One of the nice things about the Braves' 26-26 start has been that the team has had defined strengths and weaknesses. The pitching is quite good, both in the starting rotation and in the bullpen. The infield, when healthy, has also been good, with Casey Kotchman being an especially pleasant surprise. The outfield has been abysmal. Thus, the solution to push the team into contention has been obvious. Frank Wren has been presented with a situation that does not require much thought.
Enter Nate McLouth. Last year, the Braves' outfielders hit 27 homers; McLouth hit 26. This year, the Braves' outfielders have ten homers; McLouth has nine. McLouth has seven stolen bases; no Brave has more than two. McLouth has a .349 on-base percentage; the starters to his left and right are at .288 and .275, respectively. Nate immediately becomes the best outfielder on the team and closes one of the three gaping holes in the lineup. If Garret Anderson's recent uptick is sustainable (unlikely), then we are down to one big hole. I'm not holding out any hope for Jeff Francoeur, who managed to strike out tonight in a 2-1 game in the 6th with the bases loaded on a pitch that was, I'm not kidding here, two feet inside. And low.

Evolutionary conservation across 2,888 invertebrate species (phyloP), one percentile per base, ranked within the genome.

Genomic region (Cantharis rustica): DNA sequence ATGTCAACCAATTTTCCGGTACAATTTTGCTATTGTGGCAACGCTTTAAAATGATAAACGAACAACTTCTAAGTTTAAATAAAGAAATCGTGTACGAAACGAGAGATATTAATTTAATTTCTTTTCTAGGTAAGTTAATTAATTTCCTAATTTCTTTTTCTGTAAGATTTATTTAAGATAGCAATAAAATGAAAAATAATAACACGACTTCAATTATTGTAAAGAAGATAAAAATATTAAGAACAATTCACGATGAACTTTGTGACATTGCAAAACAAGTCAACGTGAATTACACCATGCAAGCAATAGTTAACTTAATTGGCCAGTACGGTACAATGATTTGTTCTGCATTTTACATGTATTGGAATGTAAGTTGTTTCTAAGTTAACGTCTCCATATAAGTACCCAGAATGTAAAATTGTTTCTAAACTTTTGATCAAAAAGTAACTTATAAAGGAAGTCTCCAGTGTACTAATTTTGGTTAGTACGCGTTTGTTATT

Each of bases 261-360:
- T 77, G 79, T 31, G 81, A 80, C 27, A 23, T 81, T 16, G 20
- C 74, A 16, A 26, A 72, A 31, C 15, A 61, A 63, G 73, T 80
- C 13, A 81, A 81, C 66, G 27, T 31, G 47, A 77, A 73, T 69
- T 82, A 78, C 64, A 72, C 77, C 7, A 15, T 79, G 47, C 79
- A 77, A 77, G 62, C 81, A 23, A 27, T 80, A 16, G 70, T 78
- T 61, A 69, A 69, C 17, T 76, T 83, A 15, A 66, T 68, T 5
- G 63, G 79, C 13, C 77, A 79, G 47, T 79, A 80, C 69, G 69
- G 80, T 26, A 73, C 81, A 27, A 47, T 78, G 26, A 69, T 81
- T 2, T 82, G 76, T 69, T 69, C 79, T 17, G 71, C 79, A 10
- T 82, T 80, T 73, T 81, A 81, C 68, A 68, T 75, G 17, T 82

McLouth is also signed through 2011 with a team option for 2012, so this is not a one-year rental like Mark Teixeira was. If Jordan Schafer works through his issues and Jason Heyward continues to progress through the minors, the Braves will have an excellent outfield in 2011...just in time for the pitching to collapse, one would assume. As for the guys the Braves gave up, Charlie Morton was a decent prospect, but 25 is a little late for a pitcher to be waiting for his breakout season. Morton was behind Tommy Hanson and Kris Medlen on the pitching depth chart, so the Braves were dealing from a position of strength. Gorkys Hernandez is behind Schafer on the depth chart, so he was going to be traded at some point. Jeff Locke was having a rotten year at Myrtle Beach, so the Braves are reasonable in throwing him into the deal.
The McLouth deal puts the Braves closer to becoming a good team. In contrast, the decision to release Tom Glavine has no effect on the team's performance this season. Glavine was pitching reasonably well at AAA, but he was allowing a significant number of runners, so there's no reason to think that he would get major league hitters out. Any inning he threw would be an inning that wouldn't go to Hanson or Medlen, so denying Bobby the chance to roll out a veteran is probably a good decision. That said, the decision to sign Glavine, pitch him in Rome and Gwinnett, and then release him after throwing 11 shutout innings is shabby. It's the right baseball decision, but it's no way to treat a guy whose jersey you're inevitably going to retire. If the Braves were not going to pitch Glavine this year, then they should not have signed him in the first place to get his hopes up that he would have a swan song at the Ted. If I were him, my first call would be to Ruben Amaro because the Phillies need pitching and that would be the best way to stick it to Frank Wren. Frank had a good day in terms of the on-field product, but a bad day in terms of public relations. In a somewhat fickle major league market, that's a problem.